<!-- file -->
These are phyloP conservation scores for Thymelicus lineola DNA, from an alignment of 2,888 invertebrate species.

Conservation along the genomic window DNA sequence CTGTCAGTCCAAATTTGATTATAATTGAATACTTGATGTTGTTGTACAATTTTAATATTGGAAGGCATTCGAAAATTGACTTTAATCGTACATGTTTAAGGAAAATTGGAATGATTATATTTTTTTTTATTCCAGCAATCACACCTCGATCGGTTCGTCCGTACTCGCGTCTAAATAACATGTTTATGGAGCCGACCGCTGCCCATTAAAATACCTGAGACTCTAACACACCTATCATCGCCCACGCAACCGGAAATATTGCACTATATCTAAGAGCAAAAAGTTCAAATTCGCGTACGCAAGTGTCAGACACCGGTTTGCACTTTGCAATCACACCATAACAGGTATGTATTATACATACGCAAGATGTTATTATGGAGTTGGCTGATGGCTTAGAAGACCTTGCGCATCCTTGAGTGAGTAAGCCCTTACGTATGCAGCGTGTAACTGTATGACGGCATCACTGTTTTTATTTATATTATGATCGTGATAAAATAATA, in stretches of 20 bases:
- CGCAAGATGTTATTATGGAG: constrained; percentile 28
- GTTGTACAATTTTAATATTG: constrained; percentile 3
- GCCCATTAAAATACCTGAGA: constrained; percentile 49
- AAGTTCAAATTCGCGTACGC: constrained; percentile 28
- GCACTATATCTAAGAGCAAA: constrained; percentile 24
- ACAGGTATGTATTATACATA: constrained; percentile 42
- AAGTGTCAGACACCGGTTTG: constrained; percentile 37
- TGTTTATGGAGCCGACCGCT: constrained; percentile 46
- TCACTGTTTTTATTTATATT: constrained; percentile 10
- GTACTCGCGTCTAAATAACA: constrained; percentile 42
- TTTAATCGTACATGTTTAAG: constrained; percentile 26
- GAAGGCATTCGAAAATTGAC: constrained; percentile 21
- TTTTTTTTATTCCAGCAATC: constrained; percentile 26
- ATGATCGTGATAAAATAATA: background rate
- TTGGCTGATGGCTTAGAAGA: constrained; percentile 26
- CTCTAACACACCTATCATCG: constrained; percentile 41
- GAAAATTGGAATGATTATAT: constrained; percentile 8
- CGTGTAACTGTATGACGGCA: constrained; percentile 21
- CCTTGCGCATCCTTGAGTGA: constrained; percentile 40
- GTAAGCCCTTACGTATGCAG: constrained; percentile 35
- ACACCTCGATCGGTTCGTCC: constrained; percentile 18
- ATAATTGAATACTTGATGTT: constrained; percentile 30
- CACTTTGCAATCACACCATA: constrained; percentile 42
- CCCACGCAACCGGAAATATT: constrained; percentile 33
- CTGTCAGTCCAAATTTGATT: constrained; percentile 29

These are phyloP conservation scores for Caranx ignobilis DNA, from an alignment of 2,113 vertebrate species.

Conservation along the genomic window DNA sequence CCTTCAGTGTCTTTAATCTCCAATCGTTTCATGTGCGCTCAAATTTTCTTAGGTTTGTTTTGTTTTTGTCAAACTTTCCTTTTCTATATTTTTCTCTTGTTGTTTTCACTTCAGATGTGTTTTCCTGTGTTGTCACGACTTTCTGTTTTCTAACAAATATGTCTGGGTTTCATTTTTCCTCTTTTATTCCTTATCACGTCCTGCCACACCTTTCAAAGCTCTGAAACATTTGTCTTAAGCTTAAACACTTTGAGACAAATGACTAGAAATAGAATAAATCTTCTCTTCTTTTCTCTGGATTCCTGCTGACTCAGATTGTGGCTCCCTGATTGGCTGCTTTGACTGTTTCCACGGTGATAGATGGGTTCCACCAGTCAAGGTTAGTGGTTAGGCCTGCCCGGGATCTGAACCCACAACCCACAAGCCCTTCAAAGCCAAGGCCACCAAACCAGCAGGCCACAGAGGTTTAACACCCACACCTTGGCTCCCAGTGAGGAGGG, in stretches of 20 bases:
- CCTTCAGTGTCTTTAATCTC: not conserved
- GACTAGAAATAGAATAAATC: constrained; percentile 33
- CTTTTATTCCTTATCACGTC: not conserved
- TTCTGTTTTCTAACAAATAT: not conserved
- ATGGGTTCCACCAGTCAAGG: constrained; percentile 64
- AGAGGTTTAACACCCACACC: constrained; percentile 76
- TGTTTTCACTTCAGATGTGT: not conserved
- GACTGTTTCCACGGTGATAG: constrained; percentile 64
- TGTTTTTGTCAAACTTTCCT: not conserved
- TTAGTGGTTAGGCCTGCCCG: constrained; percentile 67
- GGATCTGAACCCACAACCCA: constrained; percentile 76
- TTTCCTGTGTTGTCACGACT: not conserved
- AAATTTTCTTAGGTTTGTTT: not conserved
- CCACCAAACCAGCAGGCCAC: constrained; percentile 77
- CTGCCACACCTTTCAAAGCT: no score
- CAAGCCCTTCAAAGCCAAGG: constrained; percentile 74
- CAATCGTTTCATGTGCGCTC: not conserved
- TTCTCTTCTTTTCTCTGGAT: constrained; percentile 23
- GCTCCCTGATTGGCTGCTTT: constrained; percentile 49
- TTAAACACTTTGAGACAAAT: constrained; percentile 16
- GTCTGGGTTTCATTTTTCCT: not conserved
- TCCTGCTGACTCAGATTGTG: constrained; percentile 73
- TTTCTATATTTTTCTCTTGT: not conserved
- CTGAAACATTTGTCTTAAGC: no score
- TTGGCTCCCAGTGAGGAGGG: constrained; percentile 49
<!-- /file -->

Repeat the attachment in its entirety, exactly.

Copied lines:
These are phyloP conservation scores for Thymelicus lineola DNA, from an alignment of 2,888 invertebrate species.

Conservation along the genomic window DNA sequence CTGTCAGTCCAAATTTGATTATAATTGAATACTTGATGTTGTTGTACAATTTTAATATTGGAAGGCATTCGAAAATTGACTTTAATCGTACATGTTTAAGGAAAATTGGAATGATTATATTTTTTTTTATTCCAGCAATCACACCTCGATCGGTTCGTCCGTACTCGCGTCTAAATAACATGTTTATGGAGCCGACCGCTGCCCATTAAAATACCTGAGACTCTAACACACCTATCATCGCCCACGCAACCGGAAATATTGCACTATATCTAAGAGCAAAAAGTTCAAATTCGCGTACGCAAGTGTCAGACACCGGTTTGCACTTTGCAATCACACCATAACAGGTATGTATTATACATACGCAAGATGTTATTATGGAGTTGGCTGATGGCTTAGAAGACCTTGCGCATCCTTGAGTGAGTAAGCCCTTACGTATGCAGCGTGTAACTGTATGACGGCATCACTGTTTTTATTTATATTATGATCGTGATAAAATAATA, in stretches of 20 bases:
- CGCAAGATGTTATTATGGAG: constrained; percentile 28
- GTTGTACAATTTTAATATTG: constrained; percentile 3
- GCCCATTAAAATACCTGAGA: constrained; percentile 49
- AAGTTCAAATTCGCGTACGC: constrained; percentile 28
- GCACTATATCTAAGAGCAAA: constrained; percentile 24
- ACAGGTATGTATTATACATA: constrained; percentile 42
- AAGTGTCAGACACCGGTTTG: constrained; percentile 37
- TGTTTATGGAGCCGACCGCT: constrained; percentile 46
- TCACTGTTTTTATTTATATT: constrained; percentile 10
- GTACTCGCGTCTAAATAACA: constrained; percentile 42
- TTTAATCGTACATGTTTAAG: constrained; percentile 26
- GAAGGCATTCGAAAATTGAC: constrained; percentile 21
- TTTTTTTTATTCCAGCAATC: constrained; percentile 26
- ATGATCGTGATAAAATAATA: background rate
- TTGGCTGATGGCTTAGAAGA: constrained; percentile 26
- CTCTAACACACCTATCATCG: constrained; percentile 41
- GAAAATTGGAATGATTATAT: constrained; percentile 8
- CGTGTAACTGTATGACGGCA: constrained; percentile 21
- CCTTGCGCATCCTTGAGTGA: constrained; percentile 40
- GTAAGCCCTTACGTATGCAG: constrained; percentile 35
- ACACCTCGATCGGTTCGTCC: constrained; percentile 18
- ATAATTGAATACTTGATGTT: constrained; percentile 30
- CACTTTGCAATCACACCATA: constrained; percentile 42
- CCCACGCAACCGGAAATATT: constrained; percentile 33
- CTGTCAGTCCAAATTTGATT: constrained; percentile 29

These are phyloP conservation scores for Caranx ignobilis DNA, from an alignment of 2,113 vertebrate species.

Conservation along the genomic window DNA sequence CCTTCAGTGTCTTTAATCTCCAATCGTTTCATGTGCGCTCAAATTTTCTTAGGTTTGTTTTGTTTTTGTCAAACTTTCCTTTTCTATATTTTTCTCTTGTTGTTTTCACTTCAGATGTGTTTTCCTGTGTTGTCACGACTTTCTGTTTTCTAACAAATATGTCTGGGTTTCATTTTTCCTCTTTTATTCCTTATCACGTCCTGCCACACCTTTCAAAGCTCTGAAACATTTGTCTTAAGCTTAAACACTTTGAGACAAATGACTAGAAATAGAATAAATCTTCTCTTCTTTTCTCTGGATTCCTGCTGACTCAGATTGTGGCTCCCTGATTGGCTGCTTTGACTGTTTCCACGGTGATAGATGGGTTCCACCAGTCAAGGTTAGTGGTTAGGCCTGCCCGGGATCTGAACCCACAACCCACAAGCCCTTCAAAGCCAAGGCCACCAAACCAGCAGGCCACAGAGGTTTAACACCCACACCTTGGCTCCCAGTGAGGAGGG, in stretches of 20 bases:
- CCTTCAGTGTCTTTAATCTC: not conserved
- GACTAGAAATAGAATAAATC: constrained; percentile 33
- CTTTTATTCCTTATCACGTC: not conserved
- TTCTGTTTTCTAACAAATAT: not conserved
- ATGGGTTCCACCAGTCAAGG: constrained; percentile 64
- AGAGGTTTAACACCCACACC: constrained; percentile 76
- TGTTTTCACTTCAGATGTGT: not conserved
- GACTGTTTCCACGGTGATAG: constrained; percentile 64
- TGTTTTTGTCAAACTTTCCT: not conserved
- TTAGTGGTTAGGCCTGCCCG: constrained; percentile 67
- GGATCTGAACCCACAACCCA: constrained; percentile 76
- TTTCCTGTGTTGTCACGACT: not conserved
- AAATTTTCTTAGGTTTGTTT: not conserved
- CCACCAAACCAGCAGGCCAC: constrained; percentile 77
- CTGCCACACCTTTCAAAGCT: no score
- CAAGCCCTTCAAAGCCAAGG: constrained; percentile 74
- CAATCGTTTCATGTGCGCTC: not conserved
- TTCTCTTCTTTTCTCTGGAT: constrained; percentile 23
- GCTCCCTGATTGGCTGCTTT: constrained; percentile 49
- TTAAACACTTTGAGACAAAT: constrained; percentile 16
- GTCTGGGTTTCATTTTTCCT: not conserved
- TCCTGCTGACTCAGATTGTG: constrained; percentile 73
- TTTCTATATTTTTCTCTTGT: not conserved
- CTGAAACATTTGTCTTAAGC: no score
- TTGGCTCCCAGTGAGGAGGG: constrained; percentile 49